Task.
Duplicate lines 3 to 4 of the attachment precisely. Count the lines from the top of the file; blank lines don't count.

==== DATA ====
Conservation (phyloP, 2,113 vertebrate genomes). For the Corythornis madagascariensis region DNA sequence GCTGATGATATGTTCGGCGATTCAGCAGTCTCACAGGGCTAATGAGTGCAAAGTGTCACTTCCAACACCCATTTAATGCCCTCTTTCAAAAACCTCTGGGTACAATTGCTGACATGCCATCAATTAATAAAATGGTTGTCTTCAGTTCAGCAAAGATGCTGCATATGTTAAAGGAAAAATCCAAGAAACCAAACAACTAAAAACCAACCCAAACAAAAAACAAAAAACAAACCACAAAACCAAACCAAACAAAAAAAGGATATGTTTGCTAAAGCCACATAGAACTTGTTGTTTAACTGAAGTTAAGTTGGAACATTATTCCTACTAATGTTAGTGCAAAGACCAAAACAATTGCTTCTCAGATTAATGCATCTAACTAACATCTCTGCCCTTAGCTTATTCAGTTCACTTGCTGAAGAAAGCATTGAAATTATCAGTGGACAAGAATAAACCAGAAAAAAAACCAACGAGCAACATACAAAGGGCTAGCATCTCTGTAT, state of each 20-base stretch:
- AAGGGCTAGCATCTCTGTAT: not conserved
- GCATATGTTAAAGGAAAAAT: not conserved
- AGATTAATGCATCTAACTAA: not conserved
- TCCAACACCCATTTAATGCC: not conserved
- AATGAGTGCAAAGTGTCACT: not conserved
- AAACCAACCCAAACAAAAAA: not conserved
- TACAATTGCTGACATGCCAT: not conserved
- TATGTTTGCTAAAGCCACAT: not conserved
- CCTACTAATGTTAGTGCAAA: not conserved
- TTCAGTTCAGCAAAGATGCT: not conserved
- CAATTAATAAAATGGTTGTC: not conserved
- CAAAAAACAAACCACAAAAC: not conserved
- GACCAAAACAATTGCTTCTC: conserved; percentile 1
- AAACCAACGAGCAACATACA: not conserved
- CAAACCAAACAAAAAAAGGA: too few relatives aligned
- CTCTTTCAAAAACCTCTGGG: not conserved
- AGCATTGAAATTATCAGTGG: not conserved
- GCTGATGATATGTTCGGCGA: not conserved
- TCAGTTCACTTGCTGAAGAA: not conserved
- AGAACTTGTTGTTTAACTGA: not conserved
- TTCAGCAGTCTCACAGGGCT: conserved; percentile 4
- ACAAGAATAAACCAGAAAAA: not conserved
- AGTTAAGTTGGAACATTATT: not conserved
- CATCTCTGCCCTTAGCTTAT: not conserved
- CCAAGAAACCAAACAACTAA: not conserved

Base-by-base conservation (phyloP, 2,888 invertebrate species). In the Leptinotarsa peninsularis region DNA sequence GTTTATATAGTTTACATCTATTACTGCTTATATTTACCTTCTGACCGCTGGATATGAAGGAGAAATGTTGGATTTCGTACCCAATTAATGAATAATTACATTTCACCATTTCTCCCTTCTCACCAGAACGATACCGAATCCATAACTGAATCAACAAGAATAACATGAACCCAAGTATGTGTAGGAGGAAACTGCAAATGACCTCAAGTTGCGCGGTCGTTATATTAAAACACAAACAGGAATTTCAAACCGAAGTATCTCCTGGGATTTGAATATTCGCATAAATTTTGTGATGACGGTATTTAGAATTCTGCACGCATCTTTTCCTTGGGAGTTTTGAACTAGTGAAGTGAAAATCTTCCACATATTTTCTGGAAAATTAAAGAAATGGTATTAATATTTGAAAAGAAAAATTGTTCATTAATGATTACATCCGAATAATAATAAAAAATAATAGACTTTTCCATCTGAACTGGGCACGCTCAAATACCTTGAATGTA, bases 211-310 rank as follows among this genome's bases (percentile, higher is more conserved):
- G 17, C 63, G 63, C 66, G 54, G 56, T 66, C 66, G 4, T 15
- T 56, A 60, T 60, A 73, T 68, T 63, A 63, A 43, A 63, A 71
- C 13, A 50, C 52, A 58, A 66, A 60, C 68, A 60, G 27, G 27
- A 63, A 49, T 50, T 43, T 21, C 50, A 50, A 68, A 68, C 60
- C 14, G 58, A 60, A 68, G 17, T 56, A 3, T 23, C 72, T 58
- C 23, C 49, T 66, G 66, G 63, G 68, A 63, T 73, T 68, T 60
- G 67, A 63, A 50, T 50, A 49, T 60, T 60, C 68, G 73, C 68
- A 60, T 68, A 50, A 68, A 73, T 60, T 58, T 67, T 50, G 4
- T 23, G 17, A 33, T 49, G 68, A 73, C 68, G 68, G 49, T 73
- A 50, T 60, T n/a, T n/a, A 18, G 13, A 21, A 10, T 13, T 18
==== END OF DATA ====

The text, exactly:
- GCATATGTTAAAGGAAAAAT: not conserved
- AGATTAATGCATCTAACTAA: not conserved